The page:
Lucky Guy

My first summer in relatively close proximity to New York has begun, and it's already paying off! Lucky Guy, playing its final weekend off-Broadway, had been on our radars for quite a while, based on the involvement of Kyle Dean Massey, so when it announced a premature closing date a few days ago (May 29 - tomorrow, as I write this), and my calendar had nothing listed for Friday and Saturday of Memorial Day weekend, I knew I'd be making a trip to the Little Shubert Theatre.

Overall, the story of Lucky Guy was extremely straightforward:
- Small-town country Boy (Billy Ray Jackson, played by Mr. Massey) wins a writing contest for his song, "Lucky Guy" - written about his dad, not a Lucky first, anyway - and comes to the big city of Nashville to record it.
- Boy meets Girl (Wanda Clark, played by the adorable Savannah Wise), and they fall in love.
- A local hairdresser (Chicky Lay, played by Jenn Colella) and her to-be-fiance of 13 years (G.C. Wright, played by Jim Newman) randomly appear and add to the hilarious cast of characters.
- Boy runs into some real characters who try to seduce him (Miss Jeannie Jeannine, played by Varla Jean Merman) and steal his song (used car salesman Big Al Wright, played by Leslie Jordan of "Will and Grace" fame).
- The truth about Boy's Seductress is revealed. In this case, the ever-so-humble Miss Jeannie Jeannine (read: lives in a mobile home with 28 rooms) didn't really grow up in a one-room shack - she's actually a debutante from the Main Line (HA) of Philadelphia!! (Cue dramatic riff from the pit.)
- Boy forgives Seductress by singing a touching song about friendship and learning from each other before parting ways for good.
- Boy reunites with the Girl of his dreams, AND gets to sing his song on the stage of the Grand Ole Opry.
- Everyone gets married at the end! (Billy Ray and Wanda; Chicky and G.C.; and Big Al and Jeannie, who now has a bun in the oven!)

The show was exactly what I had expected: a large dose of camp, in the best sense of the term; sparkling, flashy costumes; lots of innocent sexual puns and bad jokes (the kind that make you laugh and groan at the same time); and Mr. Massey doing his thing as a singing, dancing cowboy! He was wonderful, the audience totally ate him up, and his songs were definitely the best parts of the show for me. I'm now a strong believer that Mr. Massey should just sing country music (of which I'm not even a fan) all the time. He's also got a gorgeous lower register that the scores of Next to Normal and Wicked didn't necessarily give him the chance to show off. He and Ms. Wise had a great sense of All-American chemistry together, with Ms. Wise displaying the perfect mix of innocence and spunk.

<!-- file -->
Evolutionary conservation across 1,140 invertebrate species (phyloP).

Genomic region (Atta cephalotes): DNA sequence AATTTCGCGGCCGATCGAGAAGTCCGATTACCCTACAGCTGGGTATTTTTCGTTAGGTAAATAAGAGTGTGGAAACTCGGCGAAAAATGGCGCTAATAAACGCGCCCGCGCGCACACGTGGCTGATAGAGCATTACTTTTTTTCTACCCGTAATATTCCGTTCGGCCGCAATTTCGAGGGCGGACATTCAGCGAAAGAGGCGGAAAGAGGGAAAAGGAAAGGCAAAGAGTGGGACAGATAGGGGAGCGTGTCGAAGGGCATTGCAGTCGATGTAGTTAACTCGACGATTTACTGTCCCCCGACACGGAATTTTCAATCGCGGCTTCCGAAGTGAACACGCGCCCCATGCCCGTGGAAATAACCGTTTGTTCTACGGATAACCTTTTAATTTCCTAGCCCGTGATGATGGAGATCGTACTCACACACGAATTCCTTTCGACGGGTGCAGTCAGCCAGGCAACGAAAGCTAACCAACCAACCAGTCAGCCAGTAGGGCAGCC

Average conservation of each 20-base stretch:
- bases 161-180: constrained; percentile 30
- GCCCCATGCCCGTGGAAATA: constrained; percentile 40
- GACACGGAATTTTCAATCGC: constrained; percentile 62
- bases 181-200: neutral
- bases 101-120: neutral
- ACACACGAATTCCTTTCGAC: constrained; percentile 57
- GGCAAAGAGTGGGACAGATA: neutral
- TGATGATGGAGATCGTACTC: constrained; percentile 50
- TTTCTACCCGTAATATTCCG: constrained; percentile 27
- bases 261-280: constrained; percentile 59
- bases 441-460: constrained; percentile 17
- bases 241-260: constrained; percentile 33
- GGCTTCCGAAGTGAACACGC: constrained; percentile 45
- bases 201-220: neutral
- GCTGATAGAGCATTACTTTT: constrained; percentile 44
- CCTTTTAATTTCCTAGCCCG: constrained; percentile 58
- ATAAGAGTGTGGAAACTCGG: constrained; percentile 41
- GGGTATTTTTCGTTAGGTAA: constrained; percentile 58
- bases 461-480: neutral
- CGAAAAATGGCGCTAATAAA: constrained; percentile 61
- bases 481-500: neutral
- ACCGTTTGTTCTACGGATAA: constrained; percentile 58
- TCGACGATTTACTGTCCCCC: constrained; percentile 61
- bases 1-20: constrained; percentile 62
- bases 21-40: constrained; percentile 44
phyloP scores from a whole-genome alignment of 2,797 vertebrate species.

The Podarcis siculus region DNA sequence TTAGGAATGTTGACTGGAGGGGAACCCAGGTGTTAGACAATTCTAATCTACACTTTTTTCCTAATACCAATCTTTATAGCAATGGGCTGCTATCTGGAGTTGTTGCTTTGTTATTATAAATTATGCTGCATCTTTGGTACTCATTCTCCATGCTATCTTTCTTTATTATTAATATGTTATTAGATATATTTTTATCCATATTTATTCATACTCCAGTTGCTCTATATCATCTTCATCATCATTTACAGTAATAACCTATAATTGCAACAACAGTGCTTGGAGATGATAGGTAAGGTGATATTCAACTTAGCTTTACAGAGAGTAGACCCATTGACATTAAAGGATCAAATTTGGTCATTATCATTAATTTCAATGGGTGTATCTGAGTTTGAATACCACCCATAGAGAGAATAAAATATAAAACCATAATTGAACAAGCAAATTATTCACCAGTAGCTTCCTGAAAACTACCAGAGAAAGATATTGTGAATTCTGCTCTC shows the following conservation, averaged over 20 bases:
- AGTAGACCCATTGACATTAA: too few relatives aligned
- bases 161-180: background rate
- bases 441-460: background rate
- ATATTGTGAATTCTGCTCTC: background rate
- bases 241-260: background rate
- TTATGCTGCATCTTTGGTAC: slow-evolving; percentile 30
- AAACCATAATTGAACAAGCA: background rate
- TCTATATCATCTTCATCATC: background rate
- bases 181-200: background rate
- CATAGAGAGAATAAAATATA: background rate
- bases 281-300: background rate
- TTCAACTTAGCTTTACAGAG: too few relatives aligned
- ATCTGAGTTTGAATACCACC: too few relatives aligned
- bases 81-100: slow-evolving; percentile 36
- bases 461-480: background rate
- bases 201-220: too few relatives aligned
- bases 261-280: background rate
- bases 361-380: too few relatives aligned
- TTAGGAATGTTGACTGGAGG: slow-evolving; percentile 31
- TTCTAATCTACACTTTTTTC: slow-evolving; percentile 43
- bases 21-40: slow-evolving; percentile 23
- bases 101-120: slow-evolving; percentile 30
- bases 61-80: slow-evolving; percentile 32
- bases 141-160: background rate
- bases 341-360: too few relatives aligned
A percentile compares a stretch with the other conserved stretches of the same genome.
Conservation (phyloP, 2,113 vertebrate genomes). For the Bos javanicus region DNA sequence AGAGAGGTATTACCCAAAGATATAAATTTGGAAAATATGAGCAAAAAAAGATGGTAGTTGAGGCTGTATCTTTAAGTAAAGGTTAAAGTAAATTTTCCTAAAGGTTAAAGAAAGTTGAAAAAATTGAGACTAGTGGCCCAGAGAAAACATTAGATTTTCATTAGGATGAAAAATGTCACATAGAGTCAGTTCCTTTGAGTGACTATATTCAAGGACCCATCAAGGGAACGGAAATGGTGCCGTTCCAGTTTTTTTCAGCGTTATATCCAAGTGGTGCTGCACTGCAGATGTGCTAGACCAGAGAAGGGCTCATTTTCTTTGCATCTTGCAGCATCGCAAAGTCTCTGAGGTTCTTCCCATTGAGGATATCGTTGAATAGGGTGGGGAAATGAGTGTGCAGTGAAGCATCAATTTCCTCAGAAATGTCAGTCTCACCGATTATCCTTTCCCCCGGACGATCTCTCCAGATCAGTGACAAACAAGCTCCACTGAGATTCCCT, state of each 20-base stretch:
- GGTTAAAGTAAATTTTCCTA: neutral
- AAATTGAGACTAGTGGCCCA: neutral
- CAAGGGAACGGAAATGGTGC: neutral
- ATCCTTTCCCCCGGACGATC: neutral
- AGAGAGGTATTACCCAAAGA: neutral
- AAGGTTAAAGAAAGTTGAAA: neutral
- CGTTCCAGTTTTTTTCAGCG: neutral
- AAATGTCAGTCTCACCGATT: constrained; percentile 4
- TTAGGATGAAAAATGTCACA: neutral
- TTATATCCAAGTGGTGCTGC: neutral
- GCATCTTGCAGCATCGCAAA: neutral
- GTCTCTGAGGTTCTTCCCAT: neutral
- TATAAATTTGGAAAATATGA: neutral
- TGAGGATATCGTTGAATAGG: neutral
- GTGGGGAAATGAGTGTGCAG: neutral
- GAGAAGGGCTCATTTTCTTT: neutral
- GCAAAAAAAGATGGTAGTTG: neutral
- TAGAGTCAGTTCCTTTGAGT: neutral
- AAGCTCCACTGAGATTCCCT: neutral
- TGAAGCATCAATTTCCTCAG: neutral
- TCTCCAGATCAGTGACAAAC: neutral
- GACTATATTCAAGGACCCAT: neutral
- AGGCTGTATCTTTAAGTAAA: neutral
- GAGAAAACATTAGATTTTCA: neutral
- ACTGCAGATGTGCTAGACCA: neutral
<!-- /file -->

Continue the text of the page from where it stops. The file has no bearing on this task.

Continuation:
The obvious marketing pulls of the show were the two leads, drag queen Varla Jean Merman and Leslie Jordan. While each was hilarious and extremely well-cast in their role, I have to admit that both started to wear on me by the end of act one, and throughout act two. They fulfilled the jobs of their characters well, however, dancing around in ridiculous sequined costumes. Jordan frequently popped up in the most random of places in the middle of scenes, which actually never got old, and the physical juxtaposition between the towering Merman and 4' 11" Jordan provided many laughs as well.

Another highlight of the show were the Buckaroos, a four-man ensemble who served as somewhat of a Greek chorus and also popped up randomly in nearly every scene, dressed as everything from Indians to island dancers to mechanics to Elvis to angels with full-extension wings in the act one finale, "Do What You Can Do." Hilarious. My favorite moment of theirs took place in Miss Jeannie Jeannine's dressing room, when it turned out to be their heads under the several wigs resting on her cabinet and table, which then turned around to the audience and began to sing.

Despite the show's short run, plans for a cast recording are in place, and while some of the songs were better than others and none were extremely clever or complex, all were sung strongly by the talented cast. One of the show's best numbers, "Needle in a Haystack," ends with Billy Ray and Wanda sitting on a quaint little bench, sipping Cokes out of glass bottles, and that scene pretty much sums up the show - sugary sweet, cheesy, adorable, campy, and so predictable, but so much fun.


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